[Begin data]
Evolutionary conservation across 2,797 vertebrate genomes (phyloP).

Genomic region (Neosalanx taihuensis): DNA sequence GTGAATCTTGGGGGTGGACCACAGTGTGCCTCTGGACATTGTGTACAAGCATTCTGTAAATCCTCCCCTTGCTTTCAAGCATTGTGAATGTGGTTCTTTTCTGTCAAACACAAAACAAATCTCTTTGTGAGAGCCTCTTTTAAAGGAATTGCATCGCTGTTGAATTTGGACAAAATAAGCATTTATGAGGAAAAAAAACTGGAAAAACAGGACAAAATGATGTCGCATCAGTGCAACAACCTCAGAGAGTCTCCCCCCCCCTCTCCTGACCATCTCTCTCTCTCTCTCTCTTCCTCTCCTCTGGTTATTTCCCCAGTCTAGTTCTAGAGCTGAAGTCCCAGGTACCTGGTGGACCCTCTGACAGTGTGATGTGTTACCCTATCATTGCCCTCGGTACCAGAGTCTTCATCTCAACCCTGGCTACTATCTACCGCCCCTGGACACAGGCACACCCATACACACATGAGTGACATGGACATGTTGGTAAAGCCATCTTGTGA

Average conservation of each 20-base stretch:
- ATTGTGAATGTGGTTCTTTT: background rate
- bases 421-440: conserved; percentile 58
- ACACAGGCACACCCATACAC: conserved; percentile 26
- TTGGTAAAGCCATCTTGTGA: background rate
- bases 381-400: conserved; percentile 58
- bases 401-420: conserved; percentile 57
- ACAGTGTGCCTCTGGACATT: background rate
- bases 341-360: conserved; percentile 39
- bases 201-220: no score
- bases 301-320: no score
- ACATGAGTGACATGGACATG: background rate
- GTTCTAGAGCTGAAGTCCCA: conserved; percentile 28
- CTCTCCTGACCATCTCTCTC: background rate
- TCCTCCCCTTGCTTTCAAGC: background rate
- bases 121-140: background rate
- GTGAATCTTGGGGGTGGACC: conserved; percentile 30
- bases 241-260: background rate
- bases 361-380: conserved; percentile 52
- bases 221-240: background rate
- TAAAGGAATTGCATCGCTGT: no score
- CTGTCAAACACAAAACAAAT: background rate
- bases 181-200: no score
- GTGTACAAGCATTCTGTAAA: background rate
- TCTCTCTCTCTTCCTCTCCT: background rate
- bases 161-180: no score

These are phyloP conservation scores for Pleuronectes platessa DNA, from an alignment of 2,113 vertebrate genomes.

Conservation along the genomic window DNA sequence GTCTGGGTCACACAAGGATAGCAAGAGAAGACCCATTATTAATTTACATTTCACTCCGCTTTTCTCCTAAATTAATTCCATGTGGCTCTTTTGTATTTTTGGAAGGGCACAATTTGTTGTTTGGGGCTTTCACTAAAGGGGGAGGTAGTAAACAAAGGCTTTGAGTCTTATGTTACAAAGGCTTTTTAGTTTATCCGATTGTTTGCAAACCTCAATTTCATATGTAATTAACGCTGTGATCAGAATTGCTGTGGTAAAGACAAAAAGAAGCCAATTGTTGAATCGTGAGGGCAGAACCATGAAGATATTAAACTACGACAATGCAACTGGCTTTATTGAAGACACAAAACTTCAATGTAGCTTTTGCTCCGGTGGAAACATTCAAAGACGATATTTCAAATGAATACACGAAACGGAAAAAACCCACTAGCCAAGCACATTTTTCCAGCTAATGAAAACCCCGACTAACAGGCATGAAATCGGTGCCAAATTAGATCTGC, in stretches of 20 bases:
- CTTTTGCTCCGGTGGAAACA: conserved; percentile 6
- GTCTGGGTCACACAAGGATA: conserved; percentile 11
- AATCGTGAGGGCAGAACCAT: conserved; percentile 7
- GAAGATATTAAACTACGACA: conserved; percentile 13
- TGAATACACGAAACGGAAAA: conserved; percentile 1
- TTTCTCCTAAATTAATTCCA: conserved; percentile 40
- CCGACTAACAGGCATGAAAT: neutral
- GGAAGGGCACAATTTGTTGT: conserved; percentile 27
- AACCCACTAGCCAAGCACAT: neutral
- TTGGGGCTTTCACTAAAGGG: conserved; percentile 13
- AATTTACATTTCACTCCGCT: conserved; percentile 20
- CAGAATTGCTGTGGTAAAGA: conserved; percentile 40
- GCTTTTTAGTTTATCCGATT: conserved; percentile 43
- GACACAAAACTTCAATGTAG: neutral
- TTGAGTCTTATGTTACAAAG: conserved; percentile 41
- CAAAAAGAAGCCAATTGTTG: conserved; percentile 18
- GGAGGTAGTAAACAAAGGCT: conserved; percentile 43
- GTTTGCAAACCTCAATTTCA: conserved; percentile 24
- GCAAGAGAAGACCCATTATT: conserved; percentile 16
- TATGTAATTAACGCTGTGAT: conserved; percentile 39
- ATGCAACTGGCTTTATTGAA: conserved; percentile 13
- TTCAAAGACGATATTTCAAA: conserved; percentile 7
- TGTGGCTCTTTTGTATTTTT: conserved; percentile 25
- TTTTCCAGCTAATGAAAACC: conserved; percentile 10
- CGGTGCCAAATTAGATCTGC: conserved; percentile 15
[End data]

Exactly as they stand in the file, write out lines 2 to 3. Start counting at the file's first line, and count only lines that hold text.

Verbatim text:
Genomic region (Neosalanx taihuensis): DNA sequence GTGAATCTTGGGGGTGGACCACAGTGTGCCTCTGGACATTGTGTACAAGCATTCTGTAAATCCTCCCCTTGCTTTCAAGCATTGTGAATGTGGTTCTTTTCTGTCAAACACAAAACAAATCTCTTTGTGAGAGCCTCTTTTAAAGGAATTGCATCGCTGTTGAATTTGGACAAAATAAGCATTTATGAGGAAAAAAAACTGGAAAAACAGGACAAAATGATGTCGCATCAGTGCAACAACCTCAGAGAGTCTCCCCCCCCCTCTCCTGACCATCTCTCTCTCTCTCTCTCTTCCTCTCCTCTGGTTATTTCCCCAGTCTAGTTCTAGAGCTGAAGTCCCAGGTACCTGGTGGACCCTCTGACAGTGTGATGTGTTACCCTATCATTGCCCTCGGTACCAGAGTCTTCATCTCAACCCTGGCTACTATCTACCGCCCCTGGACACAGGCACACCCATACACACATGAGTGACATGGACATGTTGGTAAAGCCATCTTGTGA

Average conservation of each 20-base stretch: